fiber up with whole grains!

i’ve been doing more reading than cooking this month and the key word has been fiber. fiber is known to lower levels of “bad” LDL cholesterol, improves blood glucose levels, reduces inflammation, and binds to potential cancer-causing agents, helping to flush them out of the body.

according to the federal government’s Dietary Guideline, women should have 25 grams of daily fiber for women and men 38 grams but research shows we are getting only about 15 grams. in a study, those who consumed the most fiber were 22 percent less likely to die from any cause during the nine years they were studied. Men were 24 to 56 percent and women 34 to 59 percent less likely to die of heart and infectious or respiratory diseases. participants only benefited when fiber came from grains, like oatmeal, cornmeal, and brown rice. Fiber from fruits, vegetables, and beans had no impact on death risk. “Whole grains are rich sources of fiber, but also good sources of vitamins, minerals, and other phytochemicals that may provide health benefits.” And grains have powerful antioxidant and anti-inflammatory properties- another reason researchers say grain fiber is beneficial.

guide to fiber sources

  • Soluble fiber:
    Foods high in soluble fiber, so called because of its ability to dissolve readily in liquids–include oat bran, oatmeal, beans, peas, rice bran, barley, citrus fruits, strawberries, and apple pulp, according to the American Heart Association. Soluble fibers have been linked to lower levels of “bad” cholesterol. Viscous fibers found in foods like oat bran and beans seem to work particularly well because they form a gel in the gut that slows down fat formation and absorption, says Joanne Slavin, a professor of food science and nutrition at the University of Minnesota and author of the American Dietetic Association’s 2008 position paper on dietary fiber. (The Food and Drug Administration allows heart disease health claims for oats, barley, and psyllium, the fiber found in Metamucil.) Soluble fibers also regulate blood glucose levels, says Anderson. But most soluble fibers, except psyllium, don’t have the laxative effects that many people associate with fiber, so don’t rely on them for that purpose.
  • Insoluble fiber:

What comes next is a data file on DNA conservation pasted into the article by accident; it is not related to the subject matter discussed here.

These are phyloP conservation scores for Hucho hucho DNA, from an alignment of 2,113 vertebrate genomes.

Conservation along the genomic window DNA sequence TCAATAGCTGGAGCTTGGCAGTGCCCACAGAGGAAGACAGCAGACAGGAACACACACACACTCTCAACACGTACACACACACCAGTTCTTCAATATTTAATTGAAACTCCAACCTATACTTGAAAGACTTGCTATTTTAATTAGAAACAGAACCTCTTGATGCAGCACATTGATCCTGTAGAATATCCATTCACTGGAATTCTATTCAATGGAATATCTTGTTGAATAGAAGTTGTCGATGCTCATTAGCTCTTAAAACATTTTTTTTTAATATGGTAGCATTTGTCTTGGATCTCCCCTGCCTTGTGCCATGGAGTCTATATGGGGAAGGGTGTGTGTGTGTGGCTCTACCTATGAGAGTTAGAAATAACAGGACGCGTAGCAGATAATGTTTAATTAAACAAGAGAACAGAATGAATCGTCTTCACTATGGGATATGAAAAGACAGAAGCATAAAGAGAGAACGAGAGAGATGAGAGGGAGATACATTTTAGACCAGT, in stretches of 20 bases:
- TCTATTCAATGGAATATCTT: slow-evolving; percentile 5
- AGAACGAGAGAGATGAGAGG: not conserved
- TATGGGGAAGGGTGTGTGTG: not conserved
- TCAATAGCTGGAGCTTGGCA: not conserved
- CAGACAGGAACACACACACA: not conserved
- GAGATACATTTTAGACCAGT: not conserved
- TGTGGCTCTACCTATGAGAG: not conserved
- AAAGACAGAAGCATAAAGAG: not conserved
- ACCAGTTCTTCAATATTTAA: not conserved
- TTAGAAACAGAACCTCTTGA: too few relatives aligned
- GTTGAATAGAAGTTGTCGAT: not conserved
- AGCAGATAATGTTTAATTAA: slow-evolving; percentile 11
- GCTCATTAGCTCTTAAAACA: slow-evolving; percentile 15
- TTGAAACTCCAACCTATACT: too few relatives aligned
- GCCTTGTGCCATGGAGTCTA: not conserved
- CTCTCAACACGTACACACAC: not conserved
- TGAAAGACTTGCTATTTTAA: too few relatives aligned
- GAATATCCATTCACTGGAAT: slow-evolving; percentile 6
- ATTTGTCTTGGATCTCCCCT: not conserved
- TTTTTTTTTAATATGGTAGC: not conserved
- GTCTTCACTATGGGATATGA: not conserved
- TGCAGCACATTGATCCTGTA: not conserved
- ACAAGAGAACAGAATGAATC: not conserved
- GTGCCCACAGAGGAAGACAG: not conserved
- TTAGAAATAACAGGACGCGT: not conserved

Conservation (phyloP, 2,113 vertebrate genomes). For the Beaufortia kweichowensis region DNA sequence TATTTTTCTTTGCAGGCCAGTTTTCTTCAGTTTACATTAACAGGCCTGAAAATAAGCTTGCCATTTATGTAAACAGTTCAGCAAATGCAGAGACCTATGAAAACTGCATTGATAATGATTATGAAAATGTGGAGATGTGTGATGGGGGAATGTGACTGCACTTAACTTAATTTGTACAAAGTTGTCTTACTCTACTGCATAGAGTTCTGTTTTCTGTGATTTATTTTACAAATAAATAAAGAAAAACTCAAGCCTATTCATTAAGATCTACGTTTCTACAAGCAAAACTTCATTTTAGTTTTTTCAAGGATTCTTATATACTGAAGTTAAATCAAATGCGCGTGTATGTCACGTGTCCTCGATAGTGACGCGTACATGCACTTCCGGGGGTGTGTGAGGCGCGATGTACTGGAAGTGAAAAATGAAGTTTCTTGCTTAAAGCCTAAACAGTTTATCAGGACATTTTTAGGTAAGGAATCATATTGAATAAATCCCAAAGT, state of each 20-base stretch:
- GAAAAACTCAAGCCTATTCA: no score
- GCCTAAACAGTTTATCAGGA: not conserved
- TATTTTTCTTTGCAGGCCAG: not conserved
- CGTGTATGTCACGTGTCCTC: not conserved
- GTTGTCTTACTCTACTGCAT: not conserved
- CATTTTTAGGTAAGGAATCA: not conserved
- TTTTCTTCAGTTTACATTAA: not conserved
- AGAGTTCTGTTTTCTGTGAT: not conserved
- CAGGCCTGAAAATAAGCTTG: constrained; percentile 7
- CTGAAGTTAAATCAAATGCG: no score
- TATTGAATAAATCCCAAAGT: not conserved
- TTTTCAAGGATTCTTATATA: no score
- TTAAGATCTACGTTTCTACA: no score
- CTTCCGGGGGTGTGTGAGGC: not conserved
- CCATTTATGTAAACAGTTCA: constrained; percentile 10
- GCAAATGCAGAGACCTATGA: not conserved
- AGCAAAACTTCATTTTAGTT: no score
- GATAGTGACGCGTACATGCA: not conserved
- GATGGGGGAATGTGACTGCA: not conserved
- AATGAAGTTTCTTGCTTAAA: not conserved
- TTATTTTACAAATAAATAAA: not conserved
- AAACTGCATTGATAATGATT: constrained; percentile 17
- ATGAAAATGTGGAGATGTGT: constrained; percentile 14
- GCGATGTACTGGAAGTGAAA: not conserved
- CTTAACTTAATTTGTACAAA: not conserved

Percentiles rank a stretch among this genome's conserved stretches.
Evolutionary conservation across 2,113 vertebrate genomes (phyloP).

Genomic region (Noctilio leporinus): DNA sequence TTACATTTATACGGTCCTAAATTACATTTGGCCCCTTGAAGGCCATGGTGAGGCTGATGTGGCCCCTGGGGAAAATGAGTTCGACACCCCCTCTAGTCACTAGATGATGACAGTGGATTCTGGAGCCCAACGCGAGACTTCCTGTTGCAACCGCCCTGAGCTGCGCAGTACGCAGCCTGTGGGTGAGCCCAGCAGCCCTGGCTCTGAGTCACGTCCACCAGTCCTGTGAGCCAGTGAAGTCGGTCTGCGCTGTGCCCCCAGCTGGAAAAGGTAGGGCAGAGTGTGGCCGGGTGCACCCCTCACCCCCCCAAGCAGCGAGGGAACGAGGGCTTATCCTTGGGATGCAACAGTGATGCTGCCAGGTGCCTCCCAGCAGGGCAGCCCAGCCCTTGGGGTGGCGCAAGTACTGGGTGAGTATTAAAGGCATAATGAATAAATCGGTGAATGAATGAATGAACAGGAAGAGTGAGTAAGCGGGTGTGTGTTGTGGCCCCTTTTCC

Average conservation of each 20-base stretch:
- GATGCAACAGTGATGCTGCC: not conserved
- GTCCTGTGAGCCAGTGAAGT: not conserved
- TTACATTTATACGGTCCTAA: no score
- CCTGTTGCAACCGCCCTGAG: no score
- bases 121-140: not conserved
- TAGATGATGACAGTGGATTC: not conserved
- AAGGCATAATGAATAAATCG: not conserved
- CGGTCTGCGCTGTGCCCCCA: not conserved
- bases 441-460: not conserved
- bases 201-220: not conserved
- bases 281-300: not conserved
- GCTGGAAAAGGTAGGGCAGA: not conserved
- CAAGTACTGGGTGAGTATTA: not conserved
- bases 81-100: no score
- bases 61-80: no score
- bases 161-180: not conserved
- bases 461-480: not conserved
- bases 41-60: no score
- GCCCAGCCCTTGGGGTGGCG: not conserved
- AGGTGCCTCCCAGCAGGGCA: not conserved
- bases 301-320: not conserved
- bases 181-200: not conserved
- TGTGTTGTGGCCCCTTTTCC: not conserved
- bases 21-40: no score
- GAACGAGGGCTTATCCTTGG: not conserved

High levels of insoluble fiber, too, have been associated with a lower risk of heart disease–perhaps through other mechanisms. So while there’s an ongoing debate over which types of fiber confer which heart-protective benefits, the take-home is that no one should rely solely on soluble fibers to get the maximal heart benefit. The AHA lists whole-wheat breads, wheat cereals, wheat bran, cabbage, beets, carrots, brussels sprouts, turnips, cauliflower, and apple skin as foods high in this type of fiber. Unlike soluble fiber, it doesn’t dissolve in liquids or form a gel but instead passes through the digestive tract pretty much unchanged. Because insoluble fiber hustles things along in the digestive tract, it’s also a good source of relief if you’re constipated. In addition, insoluble fiber (and to some extent, the soluble kind) may help you feel fuller and possibly help weight control.
  • Resistant starch and others:
    The starch products not digested in the small intestine “fit the newer definitions of fiber,” says Slavin. They’re found in legumes as well as starches like potatoes, pasta, and rice that have been cooked and cooled (as in potato or pasta salad, or sushi), and barely ripe bananas. And they’re also being added to foods to increase fiber content without affecting taste, as well as to reduce caloric density; a product called Hi-maize, for example, is added to pastas and energy bars. In addition, resistant starch is a “prebiotic” that, when fermented in the large intestine, increases beneficial bacteria, says Hope Warshaw, a nutritionist and author of the Real-Life Guide to Diabetes. (She’s also a consultant to National Starch, the maker of Hi-maize.) It doesn’t, however, seem to have the cardiovascular effects of other soluble fibers, says Anderson. Yogurts with added fiber actually contain inulin, a group of simple sugars that are not digested. Inulin occurs naturally in chicory root and other plants and grains and is a form of soluble fiber but, like resistant starches, doesn’t have the same anticholesterol effects, says Slavin. It, too, has prebiotic effects.

read article on US News: Could Getting More Fiber Help You Live Longer?


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